I like these they are a lot cheaper to fix. Those DB's I have are really easy to fix, and they are somewhat unusual. I can knock one out in just a few weeks.

#7 MH81 ONLINE  

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Posted April 01, 2012 - 08:13 AM

We've got 3 restored and a few refurbished. They are much more of an investment and a a lot harder to get to the shows. Of course, they do often get more foot traffic around them, but I think that's changing too. The GTs are becoming more of a common sight at the shows.

#8 Michiganmobileman OFFLINE  

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Posted April 01, 2012 - 05:50 PM

Good points guys! I would love to have a 1971 Chevelle SS, or a blah, or a blah blah. Lacking the room and place to store one I dont see that happening. The GT's let me exercise my mechanical genes cheaply, giving me that satisfaction we all get from taking something old and often not working, and getting it up and functional. Plus the fact that they are usable tools that I would need anyway makes it more practical to spend my limited fun money income on this hobby.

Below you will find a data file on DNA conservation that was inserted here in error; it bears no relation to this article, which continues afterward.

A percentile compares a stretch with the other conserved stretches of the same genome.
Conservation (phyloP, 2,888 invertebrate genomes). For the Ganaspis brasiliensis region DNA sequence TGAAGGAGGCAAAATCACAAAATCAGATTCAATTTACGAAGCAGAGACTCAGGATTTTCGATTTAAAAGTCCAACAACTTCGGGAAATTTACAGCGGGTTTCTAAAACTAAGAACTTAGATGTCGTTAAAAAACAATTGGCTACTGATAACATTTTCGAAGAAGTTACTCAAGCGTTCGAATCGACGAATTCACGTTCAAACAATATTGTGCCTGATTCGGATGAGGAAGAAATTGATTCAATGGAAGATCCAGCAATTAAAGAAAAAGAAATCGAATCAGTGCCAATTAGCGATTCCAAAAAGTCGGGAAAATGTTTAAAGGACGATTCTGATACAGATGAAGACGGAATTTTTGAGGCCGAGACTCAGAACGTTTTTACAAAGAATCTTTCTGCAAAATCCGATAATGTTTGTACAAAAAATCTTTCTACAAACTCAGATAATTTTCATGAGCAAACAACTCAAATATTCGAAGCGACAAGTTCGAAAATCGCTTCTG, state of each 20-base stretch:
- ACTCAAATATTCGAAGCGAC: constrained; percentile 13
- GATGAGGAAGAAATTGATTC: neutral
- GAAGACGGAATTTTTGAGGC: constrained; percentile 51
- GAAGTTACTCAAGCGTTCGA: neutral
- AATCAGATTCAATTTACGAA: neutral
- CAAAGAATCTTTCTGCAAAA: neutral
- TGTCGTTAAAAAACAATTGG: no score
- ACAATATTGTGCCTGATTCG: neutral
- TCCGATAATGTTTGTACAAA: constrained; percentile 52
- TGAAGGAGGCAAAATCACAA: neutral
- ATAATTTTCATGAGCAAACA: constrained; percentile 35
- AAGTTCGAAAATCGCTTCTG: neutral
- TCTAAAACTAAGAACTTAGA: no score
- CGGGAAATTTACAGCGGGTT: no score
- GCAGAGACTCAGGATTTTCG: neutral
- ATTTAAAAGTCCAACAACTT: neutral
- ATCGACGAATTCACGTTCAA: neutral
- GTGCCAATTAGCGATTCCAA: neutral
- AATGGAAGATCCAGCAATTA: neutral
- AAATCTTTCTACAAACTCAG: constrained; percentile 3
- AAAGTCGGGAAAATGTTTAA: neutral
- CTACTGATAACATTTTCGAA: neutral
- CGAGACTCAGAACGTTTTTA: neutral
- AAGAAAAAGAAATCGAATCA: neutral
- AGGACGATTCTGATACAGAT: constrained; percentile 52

Plus look at this great site we all get to share :thumbs: :thumbs: IF it weren't for the darn flies around here.....................Hey wait a minute I think the bug spray finally got him :smilewink:

edit
bugs

Edited by Michiganmobileman, April 01, 2012 - 08:02 PM.


#9 caseguy OFFLINE  

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Posted April 01, 2012 - 05:57 PM

I have four farm tractors. One of them in a thousand pieces in my garage. I could fit probably 6 GT's in the space that it alone occupies! One of these days I'll finish putting it back together, but with something as vital as a simple set of rings coming in at $400, it could be a while.